HBO commemorates 1985 championship

Courtney Scrib

It has been said that there are no perfect men in the world. On April 1, 1985, however, one team proved that with heart and courage, a group of “imperfect” men can accomplish a near-perfect feat.

In what has been called one of the greatest upsets in college basketball and in a game that defines what “March Madness” is all about, Villanova defeated the heavily-favored (and feared) Georgetown Hoyas, 66-64, to claim the NCAA championship title.

“No one thought they could do it,” Coach Rollie Massimino told a reporter immediately following his team’s historical win, “but I did, and they did.”

Last Monday night HBO debuted “Perfect Upset: The 1985 Villanova vs. Georgetown NCAA Championship,” an hour-long documentary that chronicles the events that preceded and followed that memorable night in Lexington, Ky.

(Before the start of this year’s “Sweet Sixteen” games, HBO actually released the film early to Villanova so that the basketball team could watch it during the snowy, nine hour bus ride to Syracuse before facing UNC.)

The ’85 game was hailed as a match of David versus Goliath. Leading the Wildcats was “Daddy Mass,” who was known for his family-style home-cooked meals as much he was for his family-style basketball program, and the self-proclaimed “Expansion Crew” of center Ed Pinckney, forward Dwayne McClain and point guard Gary McLain.

Another unforgettable member of the Villanova family was the beloved Jake Nevin. The longtime trainer had been diagnosed with Lou Gerhig’s disease but was with the team every step of the way, earning himself the team’s “unofficial mascot” title.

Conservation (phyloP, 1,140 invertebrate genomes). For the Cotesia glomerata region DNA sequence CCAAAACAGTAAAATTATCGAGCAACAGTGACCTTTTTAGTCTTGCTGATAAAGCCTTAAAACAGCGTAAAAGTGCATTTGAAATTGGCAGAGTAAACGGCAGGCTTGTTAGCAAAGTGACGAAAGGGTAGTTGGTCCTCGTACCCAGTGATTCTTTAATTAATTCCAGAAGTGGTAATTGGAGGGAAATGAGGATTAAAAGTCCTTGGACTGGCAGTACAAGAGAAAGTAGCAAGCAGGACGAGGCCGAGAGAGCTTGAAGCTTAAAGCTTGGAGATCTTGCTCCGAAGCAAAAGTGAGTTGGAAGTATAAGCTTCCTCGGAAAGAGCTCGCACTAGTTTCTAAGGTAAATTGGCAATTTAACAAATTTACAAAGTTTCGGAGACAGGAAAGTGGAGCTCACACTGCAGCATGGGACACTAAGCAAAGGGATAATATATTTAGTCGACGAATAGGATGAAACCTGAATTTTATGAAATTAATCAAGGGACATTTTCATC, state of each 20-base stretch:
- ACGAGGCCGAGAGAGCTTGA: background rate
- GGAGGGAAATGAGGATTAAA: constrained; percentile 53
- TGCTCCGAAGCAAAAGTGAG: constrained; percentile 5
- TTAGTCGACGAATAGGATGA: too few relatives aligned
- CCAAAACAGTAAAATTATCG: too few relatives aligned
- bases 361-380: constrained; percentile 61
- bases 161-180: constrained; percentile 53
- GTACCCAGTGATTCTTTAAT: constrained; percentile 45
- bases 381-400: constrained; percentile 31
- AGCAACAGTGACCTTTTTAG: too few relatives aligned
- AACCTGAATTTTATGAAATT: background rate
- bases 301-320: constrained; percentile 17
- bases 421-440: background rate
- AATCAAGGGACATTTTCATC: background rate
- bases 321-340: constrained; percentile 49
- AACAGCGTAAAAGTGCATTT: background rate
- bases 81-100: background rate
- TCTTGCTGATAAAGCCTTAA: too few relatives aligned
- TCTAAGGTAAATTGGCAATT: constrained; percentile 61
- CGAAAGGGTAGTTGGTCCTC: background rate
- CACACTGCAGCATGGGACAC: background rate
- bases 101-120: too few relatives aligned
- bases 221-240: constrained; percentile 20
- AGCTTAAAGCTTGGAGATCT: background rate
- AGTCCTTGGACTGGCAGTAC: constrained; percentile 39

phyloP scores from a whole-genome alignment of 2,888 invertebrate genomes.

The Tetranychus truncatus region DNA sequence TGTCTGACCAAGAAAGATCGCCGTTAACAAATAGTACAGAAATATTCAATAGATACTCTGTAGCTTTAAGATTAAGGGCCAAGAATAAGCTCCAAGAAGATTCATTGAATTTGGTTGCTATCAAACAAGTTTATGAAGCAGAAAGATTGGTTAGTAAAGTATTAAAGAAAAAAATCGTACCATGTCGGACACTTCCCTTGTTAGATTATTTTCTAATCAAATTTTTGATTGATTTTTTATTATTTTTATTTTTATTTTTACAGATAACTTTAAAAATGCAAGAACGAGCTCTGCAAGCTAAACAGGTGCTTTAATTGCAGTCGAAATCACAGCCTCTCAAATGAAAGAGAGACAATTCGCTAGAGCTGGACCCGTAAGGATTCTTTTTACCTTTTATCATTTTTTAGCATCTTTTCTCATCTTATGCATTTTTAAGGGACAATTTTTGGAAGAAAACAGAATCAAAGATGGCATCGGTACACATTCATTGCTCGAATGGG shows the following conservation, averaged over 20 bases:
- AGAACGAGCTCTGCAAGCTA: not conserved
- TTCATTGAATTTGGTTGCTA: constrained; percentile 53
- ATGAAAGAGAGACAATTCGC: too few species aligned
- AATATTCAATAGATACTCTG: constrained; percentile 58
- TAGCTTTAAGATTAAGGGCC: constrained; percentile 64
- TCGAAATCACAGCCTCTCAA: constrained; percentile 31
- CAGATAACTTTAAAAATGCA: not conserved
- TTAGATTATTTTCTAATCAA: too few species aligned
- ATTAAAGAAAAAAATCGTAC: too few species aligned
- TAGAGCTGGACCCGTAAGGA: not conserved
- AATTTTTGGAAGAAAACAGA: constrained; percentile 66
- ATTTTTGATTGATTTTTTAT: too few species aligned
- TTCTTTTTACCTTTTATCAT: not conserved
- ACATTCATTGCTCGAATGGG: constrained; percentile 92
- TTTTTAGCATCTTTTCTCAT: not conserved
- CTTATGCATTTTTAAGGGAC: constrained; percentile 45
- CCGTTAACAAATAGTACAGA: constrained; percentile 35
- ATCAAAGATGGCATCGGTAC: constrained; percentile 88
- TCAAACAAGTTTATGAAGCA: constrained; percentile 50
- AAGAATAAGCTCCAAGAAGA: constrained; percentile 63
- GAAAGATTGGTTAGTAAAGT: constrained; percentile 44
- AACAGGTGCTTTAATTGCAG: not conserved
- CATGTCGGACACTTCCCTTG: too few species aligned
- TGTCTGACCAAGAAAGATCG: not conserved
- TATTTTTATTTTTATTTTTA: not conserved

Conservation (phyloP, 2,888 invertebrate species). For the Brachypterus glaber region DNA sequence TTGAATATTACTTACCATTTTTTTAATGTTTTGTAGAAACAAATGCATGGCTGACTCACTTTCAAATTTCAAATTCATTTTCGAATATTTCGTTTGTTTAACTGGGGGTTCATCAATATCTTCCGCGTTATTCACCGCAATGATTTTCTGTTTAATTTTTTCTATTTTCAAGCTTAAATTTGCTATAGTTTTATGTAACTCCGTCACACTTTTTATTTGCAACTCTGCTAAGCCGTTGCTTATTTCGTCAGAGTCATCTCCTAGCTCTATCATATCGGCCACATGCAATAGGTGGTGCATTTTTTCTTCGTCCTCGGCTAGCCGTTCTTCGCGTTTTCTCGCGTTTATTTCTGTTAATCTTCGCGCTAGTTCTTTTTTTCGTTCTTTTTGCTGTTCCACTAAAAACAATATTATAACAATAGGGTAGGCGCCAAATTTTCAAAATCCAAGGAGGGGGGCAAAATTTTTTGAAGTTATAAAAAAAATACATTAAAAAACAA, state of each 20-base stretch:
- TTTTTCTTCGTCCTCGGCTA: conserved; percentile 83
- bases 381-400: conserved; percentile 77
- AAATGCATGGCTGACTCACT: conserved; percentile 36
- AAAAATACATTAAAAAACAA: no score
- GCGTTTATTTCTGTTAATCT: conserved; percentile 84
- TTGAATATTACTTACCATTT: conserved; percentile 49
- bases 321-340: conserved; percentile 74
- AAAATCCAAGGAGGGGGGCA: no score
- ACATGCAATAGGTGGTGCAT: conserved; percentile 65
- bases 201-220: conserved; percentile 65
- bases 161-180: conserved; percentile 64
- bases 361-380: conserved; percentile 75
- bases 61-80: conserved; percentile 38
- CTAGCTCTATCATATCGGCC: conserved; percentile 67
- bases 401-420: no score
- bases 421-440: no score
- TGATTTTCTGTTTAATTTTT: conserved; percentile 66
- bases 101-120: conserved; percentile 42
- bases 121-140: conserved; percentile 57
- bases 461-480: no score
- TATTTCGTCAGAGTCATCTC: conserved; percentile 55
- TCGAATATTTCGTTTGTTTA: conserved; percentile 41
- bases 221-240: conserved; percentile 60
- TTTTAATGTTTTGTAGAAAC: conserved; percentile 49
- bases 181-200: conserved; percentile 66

Meanwhile, Georgetown with their us-against-the-world attitude and “Hoya Paranoia” aura took the court confident that they would be crowned the national champs for the second consecutive year.

“We weren’t going to be humble,” former Hoyas coach John Thompson said. “We weren’t Jackie Robinson.”

In fact, people had already began selling “Georgetown: 1985 NCAA National Champions” t-shirts even before the game had started.

“Basically we were coming to see how badly Georgetown could beat Villanova,” Washington Post Michael Wilbon columnist recounted.

No one could have predicted what unfolded that night. The improbable Wildcats were nearly flawless against one of the top defensive teams in the nation. They shot an unheard of 79 percent (22-of-28) from the field, missing just one shot in the second half and setting an NCAA Final Four record. “Secret Weapon” sophomore Harold Jensen was especially explosive coming off the bench.

“We didn’t miss. We couldn’t miss,” Pinckney said. “It was unreal.”

In addition to featuring interviews with sports analysts and the coaches and players of both teams, the film also sheds light on the other story lines feeding to the “drama” of the championship game. (One anecdote about a quarterfinal half-time speech in which a fiery Massimino yelling about wanting a “big bowl of pasta with clam sauce” was especially amusing.)

While the producers focused most on honoring the team’s accomplishments, they also detailed the impact that McLain’s admission to using cocaine in college had on the Villanova family.

“For better or for worse, we are all married forever,” McLain said.

HBO plans to air the documentary again tonight at 7 p.m. and on Sunday, April 10 at 10 a.m.